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Posts Tagged ‘photography

“Night Time Is the Right Time”*…

An architect based in Boston by day, Andrew Thomas Shea is a photography hobbyist at night and his latest project, Neon New England, celebrates a beloved common fixture across the Northeastern United States… vintage neon signs.

More of Shea’s sumptuous work at “Nocturnal photographs of New England’s famous American neon signs.”

* song written and first performed by Roosevelt Sykes (1937), bt better known in subsequent versions by inspired many subsequent versions, including hits by Ray Charles, Rufus and Carla (Thomas), and James Brown

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As we reflect on reflection, we might recall that it was on this date in 1851 that Léon Foucault famously used a pendulum suspended from the top of the dome in the Pantheon in Paris to demonstrate that the earth turns on its axis. (He used a technique developed by Vincenzo Viviani, though it was Foucault’s “experiment that caught the public’s attention.) The following year, Foucault used (and named) the gyroscope in a conceptually simpler experimental proof.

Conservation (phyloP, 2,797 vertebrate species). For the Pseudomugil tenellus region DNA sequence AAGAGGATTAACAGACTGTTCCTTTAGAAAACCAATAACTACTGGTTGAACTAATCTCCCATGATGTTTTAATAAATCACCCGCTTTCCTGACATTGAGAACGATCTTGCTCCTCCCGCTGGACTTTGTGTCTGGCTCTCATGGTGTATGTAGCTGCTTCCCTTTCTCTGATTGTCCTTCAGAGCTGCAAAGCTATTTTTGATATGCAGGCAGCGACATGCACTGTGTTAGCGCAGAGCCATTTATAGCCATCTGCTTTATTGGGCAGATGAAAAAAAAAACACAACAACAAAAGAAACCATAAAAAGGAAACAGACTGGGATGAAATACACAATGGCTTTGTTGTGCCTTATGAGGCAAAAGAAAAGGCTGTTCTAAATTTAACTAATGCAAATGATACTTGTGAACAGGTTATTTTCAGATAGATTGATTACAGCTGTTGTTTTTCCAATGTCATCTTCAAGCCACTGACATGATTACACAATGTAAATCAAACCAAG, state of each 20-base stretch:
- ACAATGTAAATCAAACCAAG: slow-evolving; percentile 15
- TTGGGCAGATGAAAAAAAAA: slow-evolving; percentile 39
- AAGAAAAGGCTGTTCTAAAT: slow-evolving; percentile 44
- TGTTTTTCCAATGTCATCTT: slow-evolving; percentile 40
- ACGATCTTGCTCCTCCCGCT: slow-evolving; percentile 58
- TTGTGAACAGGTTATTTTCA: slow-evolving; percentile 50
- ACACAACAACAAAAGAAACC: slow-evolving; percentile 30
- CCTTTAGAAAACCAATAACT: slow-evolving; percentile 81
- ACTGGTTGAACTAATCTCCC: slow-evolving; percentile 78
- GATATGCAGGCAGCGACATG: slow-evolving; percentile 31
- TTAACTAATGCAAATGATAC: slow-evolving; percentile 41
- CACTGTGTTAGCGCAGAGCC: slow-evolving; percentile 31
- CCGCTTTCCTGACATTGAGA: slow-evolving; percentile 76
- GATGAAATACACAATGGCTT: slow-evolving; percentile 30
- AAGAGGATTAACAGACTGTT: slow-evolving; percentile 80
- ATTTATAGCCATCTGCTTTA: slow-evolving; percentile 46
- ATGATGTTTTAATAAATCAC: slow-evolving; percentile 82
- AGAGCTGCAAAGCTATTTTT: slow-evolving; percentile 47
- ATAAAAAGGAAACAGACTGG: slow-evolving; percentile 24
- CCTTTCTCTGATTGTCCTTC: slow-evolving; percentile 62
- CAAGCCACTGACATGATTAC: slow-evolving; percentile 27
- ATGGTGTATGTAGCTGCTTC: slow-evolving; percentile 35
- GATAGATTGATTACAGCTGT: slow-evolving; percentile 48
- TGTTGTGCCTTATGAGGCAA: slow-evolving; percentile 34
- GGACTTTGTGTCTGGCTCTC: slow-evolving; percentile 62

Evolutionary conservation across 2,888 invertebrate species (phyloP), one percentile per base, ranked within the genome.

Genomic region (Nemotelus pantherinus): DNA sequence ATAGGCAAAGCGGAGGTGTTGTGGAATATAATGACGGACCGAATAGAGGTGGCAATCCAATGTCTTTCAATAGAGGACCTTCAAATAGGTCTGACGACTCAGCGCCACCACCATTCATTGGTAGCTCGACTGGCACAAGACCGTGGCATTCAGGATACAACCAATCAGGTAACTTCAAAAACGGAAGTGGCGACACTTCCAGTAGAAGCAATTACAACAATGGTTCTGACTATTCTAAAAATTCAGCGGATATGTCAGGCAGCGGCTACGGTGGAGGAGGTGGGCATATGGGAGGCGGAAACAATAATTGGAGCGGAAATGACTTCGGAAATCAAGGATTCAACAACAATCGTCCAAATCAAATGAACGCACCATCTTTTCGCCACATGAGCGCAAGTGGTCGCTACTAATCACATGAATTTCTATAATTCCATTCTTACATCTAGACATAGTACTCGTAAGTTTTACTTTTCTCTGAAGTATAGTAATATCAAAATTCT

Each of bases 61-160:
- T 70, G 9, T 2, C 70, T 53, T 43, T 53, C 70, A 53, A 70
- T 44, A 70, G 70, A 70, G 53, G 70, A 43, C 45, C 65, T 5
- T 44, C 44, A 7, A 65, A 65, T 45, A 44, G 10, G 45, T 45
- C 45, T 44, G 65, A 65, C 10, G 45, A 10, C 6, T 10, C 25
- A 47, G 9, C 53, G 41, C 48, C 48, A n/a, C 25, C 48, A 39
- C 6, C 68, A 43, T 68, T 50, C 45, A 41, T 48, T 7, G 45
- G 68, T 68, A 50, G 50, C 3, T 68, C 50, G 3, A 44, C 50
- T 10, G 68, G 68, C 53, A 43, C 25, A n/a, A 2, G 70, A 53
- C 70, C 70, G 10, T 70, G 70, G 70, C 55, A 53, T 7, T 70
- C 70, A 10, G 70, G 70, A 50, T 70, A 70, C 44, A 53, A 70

(Several years later he also helped take the first photo of the sun.)

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“Wrestling is not sport, it is a spectacle”*…

Your correspondent has been musing on Roland Barthes’ eerily-prescient essay on wrestling, and on its relevance to the Manichean dramas playing out in the political arena today. At the dawn of his career, your correspondent had a close encounter with wrestling (on the television production crew of a weekly wrestling show in Charlotte, NC), so you can imagine his interest in the following, from that same period…

One Friday morning in the spring of 1971, Geoff Winningham picked up the sports section of the now defunct Houston Post. At the time, Winningham had just begun teaching photography at Rice University, but at night, he’d grab his camera and head wherever he could find a crowd to shoot. In the paper, he saw an ad for a wrestling event happening that night at the Sam Houston Coliseum. “I’d bet there be some crowds there,” he thought.